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Virtual Wards Patient FAQs

Are ‘virtual wards’ and ‘hospital at home’ the same thing?

“Virtual wards” and “hospital at home” are often used interchangeably, and both refer to programs that provide hospital-level care to patients in their own homes. The goal is to avoid hospitalisation, or to allow patients to go home sooner by providing care to patients after they have been discharged from the hospital. While there may be some differences in the way these programs are set up or operated, they generally share the same core concept of providing comprehensive healthcare services in a home setting.

What health conditions is the virtual ward suitable for?

There are various health conditions that may require ongoing medical attention but can be managed at home with proper support through a virtual ward. If your health condition could be suitable, then your healthcare clinician will assess whether you can be managed at home by a virtual ward team. This can often avoid a stay in hospital, or get you home sooner if you have already been in hospital. The decision whether or not a virtual ward is suitable for a patient is based on several factors including your medical condition, level of support needed, and personal circumstances and preferences.

How big does my room have to be to accommodate the technology?

If you need to have things like your blood pressure or oxygen levels monitored, you will be given equipment that can take readings at home, these are compact or wearable devices. You will also be provided a tablet computer or mobile phone to send your readings back to the virtual ward team. So the equipment and space needed is minimal.

What is the minimum level of support I can expect in terms of using the kit/technology?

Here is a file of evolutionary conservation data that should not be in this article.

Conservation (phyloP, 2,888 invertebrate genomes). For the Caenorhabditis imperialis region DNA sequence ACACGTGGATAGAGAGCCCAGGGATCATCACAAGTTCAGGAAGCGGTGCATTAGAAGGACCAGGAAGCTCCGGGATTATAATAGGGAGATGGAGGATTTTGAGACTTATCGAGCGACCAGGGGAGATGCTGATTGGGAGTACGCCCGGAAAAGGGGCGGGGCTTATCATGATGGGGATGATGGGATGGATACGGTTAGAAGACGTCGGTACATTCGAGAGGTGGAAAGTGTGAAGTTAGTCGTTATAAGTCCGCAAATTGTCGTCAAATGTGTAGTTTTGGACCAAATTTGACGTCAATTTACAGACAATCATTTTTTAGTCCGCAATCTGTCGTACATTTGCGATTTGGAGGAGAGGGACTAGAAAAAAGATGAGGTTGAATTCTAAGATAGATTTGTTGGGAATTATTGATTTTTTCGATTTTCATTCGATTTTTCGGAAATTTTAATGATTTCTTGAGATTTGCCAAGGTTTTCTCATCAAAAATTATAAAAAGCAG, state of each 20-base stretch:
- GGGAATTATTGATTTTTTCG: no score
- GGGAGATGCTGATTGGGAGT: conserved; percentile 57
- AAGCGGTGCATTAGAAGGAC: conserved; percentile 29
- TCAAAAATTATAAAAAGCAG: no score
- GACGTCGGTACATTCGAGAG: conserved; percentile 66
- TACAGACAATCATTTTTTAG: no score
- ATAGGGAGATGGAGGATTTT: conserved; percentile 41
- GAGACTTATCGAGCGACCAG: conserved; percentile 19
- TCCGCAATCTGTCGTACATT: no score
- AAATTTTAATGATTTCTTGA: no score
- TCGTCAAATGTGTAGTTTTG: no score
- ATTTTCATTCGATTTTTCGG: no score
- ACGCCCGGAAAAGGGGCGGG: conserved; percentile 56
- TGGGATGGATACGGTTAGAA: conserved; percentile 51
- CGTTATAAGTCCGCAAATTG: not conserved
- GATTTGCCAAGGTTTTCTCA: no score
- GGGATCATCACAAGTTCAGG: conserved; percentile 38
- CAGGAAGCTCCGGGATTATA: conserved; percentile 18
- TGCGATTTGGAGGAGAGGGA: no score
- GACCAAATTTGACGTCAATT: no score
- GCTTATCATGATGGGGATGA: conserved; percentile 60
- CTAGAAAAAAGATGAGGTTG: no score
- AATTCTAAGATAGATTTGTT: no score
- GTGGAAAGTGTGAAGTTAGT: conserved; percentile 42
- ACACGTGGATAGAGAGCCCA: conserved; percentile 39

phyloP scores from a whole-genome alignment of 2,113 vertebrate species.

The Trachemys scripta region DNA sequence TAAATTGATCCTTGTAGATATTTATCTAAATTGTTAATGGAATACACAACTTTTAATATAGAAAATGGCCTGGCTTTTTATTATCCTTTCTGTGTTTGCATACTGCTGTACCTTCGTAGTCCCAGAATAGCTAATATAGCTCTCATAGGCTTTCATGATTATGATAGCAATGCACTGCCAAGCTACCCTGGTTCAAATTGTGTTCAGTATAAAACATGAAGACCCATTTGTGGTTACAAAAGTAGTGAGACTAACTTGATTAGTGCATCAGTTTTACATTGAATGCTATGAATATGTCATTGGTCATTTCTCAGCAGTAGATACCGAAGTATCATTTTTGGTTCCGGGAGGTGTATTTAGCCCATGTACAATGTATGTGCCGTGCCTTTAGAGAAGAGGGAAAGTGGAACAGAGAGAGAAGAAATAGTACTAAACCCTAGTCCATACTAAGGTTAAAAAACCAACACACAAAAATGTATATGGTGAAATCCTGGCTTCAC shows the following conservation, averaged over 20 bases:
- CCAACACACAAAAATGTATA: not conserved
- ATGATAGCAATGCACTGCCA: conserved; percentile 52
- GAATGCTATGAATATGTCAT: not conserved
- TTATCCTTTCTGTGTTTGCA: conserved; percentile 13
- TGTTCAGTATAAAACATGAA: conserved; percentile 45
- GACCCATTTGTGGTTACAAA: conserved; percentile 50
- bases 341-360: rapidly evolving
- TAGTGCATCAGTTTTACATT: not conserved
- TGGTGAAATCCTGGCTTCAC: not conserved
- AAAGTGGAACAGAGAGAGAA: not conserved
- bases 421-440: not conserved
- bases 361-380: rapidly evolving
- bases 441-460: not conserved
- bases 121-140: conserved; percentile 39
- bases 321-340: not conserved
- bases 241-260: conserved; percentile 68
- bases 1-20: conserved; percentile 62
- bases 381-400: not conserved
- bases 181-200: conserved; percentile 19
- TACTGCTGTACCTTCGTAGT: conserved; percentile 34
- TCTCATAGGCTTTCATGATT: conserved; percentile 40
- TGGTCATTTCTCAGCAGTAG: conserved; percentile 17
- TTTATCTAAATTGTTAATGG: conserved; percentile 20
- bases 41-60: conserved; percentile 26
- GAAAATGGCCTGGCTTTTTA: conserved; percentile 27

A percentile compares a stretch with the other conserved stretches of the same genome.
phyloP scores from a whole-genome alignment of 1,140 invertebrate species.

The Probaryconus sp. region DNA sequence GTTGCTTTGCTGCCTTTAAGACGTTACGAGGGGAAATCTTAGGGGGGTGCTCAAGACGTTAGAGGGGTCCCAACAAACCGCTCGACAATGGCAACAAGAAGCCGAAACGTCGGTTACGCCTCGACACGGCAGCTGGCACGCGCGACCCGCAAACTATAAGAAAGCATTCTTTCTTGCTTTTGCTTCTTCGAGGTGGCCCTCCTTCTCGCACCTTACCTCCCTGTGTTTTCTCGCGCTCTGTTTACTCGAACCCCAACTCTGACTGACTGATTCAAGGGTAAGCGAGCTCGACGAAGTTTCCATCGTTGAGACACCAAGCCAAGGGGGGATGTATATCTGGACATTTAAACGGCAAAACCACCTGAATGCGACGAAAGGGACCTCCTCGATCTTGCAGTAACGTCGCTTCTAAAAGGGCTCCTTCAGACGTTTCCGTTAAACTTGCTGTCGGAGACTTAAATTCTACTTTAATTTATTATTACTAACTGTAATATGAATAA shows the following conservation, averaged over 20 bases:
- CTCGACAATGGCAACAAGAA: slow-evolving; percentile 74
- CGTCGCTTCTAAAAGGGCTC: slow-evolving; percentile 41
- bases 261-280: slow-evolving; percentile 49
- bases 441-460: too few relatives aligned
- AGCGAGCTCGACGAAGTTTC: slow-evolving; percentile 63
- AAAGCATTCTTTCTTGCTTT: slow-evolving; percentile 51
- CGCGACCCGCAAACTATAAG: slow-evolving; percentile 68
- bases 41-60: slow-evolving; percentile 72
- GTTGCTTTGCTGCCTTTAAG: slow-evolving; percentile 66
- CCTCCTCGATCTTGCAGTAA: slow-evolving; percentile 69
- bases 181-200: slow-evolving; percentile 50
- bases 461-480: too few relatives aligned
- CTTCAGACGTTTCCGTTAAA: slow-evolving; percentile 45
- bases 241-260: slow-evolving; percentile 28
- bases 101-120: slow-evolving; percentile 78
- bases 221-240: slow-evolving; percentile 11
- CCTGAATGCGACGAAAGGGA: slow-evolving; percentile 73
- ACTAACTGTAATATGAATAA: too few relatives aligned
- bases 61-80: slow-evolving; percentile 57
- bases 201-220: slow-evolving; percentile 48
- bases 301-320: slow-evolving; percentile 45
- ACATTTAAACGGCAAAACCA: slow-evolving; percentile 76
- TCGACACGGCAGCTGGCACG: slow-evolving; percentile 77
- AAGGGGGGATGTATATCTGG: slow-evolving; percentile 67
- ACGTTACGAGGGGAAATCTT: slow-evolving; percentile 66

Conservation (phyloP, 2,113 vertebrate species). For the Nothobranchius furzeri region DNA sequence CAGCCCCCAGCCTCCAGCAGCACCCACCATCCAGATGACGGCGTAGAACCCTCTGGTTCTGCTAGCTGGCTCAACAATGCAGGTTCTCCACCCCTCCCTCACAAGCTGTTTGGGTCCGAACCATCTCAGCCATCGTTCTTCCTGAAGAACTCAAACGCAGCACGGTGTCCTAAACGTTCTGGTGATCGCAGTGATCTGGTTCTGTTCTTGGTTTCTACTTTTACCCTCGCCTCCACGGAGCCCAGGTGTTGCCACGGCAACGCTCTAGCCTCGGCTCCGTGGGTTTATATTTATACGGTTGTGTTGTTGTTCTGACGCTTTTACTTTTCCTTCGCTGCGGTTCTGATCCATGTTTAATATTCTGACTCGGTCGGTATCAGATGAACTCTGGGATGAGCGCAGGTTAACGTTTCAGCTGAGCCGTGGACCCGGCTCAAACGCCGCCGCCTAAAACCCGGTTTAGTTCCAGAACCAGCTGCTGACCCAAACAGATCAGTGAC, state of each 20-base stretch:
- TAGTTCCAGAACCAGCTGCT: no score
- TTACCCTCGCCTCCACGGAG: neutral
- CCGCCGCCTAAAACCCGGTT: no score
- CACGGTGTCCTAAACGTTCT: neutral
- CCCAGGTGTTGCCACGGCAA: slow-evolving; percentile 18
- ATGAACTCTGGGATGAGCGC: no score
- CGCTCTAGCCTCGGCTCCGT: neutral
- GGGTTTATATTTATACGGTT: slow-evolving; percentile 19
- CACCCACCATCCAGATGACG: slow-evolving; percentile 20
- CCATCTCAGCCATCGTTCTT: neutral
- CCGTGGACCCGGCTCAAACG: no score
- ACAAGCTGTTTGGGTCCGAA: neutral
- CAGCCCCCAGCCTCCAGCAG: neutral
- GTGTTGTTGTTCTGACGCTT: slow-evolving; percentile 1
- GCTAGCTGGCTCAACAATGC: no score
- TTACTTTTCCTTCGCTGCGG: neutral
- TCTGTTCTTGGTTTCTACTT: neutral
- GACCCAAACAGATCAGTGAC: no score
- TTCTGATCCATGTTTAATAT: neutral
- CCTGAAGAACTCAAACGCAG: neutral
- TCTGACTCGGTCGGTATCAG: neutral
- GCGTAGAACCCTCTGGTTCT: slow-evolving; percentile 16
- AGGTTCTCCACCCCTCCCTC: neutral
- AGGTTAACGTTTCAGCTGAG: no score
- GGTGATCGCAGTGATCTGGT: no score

After you have been given the kit, a member of Doccla’s support team will call you. Doccla are a company who supply and manage remote monitoring equipment on behalf of the local NHS in Bedfordshire and Luton.

Doccla’s support team will call you to teach you how to use the devices and talk you through taking and entering your first readings. After this you will be able to enter your readings yourself, and these will be monitored by your care team.

If you have any problems with the kit or any questions about how to use the devices, you can contact the Doccla helpline on: 0808 175 0832 (8AM – 9PM every day)

Do I need to be tech savvy to use the equipment?

You do not need to be an expert with technology. You will be supported to use any kit you are loaned by Doccla.

You will be given a mobile phone or tablet computer to enter your readings, this is designed to be easy to use. There is a patient app on the mobile phone or tablet which allows you to:

  1. complete questionnaires about how you feel and enter your vital signs;
  2. send non-urgent messages to your care team; and
  3. receive video calls from your care team.

When you first receive the kit, you will get a phone call to talk you through how to use it. If you have any problems with the kit or any technical support issues after that you can contact the Doccla helpline on: 0808 175 0832 (8AM – 9PM every day)

Do I need to have the internet?

You will be given a mobile phone or tablet with the health monitoring equipment. The mobile phone or tablet is designed to be easy to use. It is already set up and connected to the internet, so you do not need to have internet or Wi-Fi at home, but you will need to have good mobile phone coverage with a data signal.

What if there is an emergency?

Once admitted to the virtual ward a personalised care plan will be discussed between you, your carer, and your healthcare team. This will explain what to do if you become unwell at home. If you have a family member or a friend looking after you, the care plan will be shared with them as well.